Psychology dominated at last night’s Ig Nobel Awards – the alternative ceremony for research that makes you laugh and then makes you think. (The Digest provides you with links to the psychology-related journal abstracts and pdfs below).
Marc Abrahams, the founder of the awards, told MSNBC’s Cosmic Log: “Psychology has the bizarre quality as an academic field that it’s both the hardest and the easiest thing to do. To really explain anything about how people behave is just hard. But to almost explain it in a way that’s probably wrong – that’s easy.”
The awards are broken down into various categories with only the “cognitive science” prize explicitly aimed at psychological research. However, winners in several categories were clearly psychology-related:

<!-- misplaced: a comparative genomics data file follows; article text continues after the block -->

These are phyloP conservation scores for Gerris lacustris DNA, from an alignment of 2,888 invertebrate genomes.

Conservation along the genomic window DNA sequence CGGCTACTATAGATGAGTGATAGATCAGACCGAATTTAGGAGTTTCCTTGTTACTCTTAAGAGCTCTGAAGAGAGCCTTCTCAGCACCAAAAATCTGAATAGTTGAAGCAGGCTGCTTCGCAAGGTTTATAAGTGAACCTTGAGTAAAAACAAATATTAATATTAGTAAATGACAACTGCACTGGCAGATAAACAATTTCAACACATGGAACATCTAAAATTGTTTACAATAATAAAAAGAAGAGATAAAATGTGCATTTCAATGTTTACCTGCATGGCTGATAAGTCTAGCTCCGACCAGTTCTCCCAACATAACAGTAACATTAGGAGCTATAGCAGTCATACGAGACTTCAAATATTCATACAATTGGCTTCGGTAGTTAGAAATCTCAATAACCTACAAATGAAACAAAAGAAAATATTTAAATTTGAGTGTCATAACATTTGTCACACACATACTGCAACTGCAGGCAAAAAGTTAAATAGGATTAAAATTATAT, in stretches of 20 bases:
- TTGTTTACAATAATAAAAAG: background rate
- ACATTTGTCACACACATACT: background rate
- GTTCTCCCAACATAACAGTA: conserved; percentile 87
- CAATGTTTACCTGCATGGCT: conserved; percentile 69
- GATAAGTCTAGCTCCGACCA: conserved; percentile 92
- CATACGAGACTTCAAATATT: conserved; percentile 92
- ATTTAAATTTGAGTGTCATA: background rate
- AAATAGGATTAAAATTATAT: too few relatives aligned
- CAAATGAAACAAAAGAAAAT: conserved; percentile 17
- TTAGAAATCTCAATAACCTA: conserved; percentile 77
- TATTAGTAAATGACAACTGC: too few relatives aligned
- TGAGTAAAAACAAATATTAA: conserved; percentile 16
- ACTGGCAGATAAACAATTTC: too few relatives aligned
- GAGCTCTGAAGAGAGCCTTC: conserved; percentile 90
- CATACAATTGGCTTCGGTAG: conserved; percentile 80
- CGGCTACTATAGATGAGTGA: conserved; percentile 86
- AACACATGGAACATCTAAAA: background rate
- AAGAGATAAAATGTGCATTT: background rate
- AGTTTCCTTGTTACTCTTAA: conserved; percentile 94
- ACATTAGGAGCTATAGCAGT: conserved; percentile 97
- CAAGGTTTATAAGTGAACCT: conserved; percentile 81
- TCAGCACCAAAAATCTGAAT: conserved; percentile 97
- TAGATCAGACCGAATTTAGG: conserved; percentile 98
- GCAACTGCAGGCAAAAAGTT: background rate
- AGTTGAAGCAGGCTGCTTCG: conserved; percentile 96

Nutrition prize: Massimiliano Zampini of the University of Trento, Italy and British psychologist Charles Spence of Oxford University, UK, for electronically modifying the sound of a potato chip to make the person chewing the chip believe it to be crisper and fresher than it really is.
Medicine prize: Dan Ariely of Duke University, USA, for demonstrating that high-priced fake medicine is more effective than low-priced fake medicine.
Cognitive science prize: Toshiyuki Nakagaki of Hokkaido University, Japan, and colleagues for discovering that slime molds can solve puzzles.
Economics prize: Geoffrey Miller, Joshua Tybur and Brent Jordan of the University of New Mexico, USA, for discovering that a professional lap dancer’s ovulatory cycle affects her tip earnings (link is to full-text PDF via author’s website).
Literature prize: David Sims of Cass Business School. London, UK, for his lovingly written study “You Bastard: A Narrative Exploration of the Experience of Indignation within Organizations.”
Link to Ig Nobel Awards.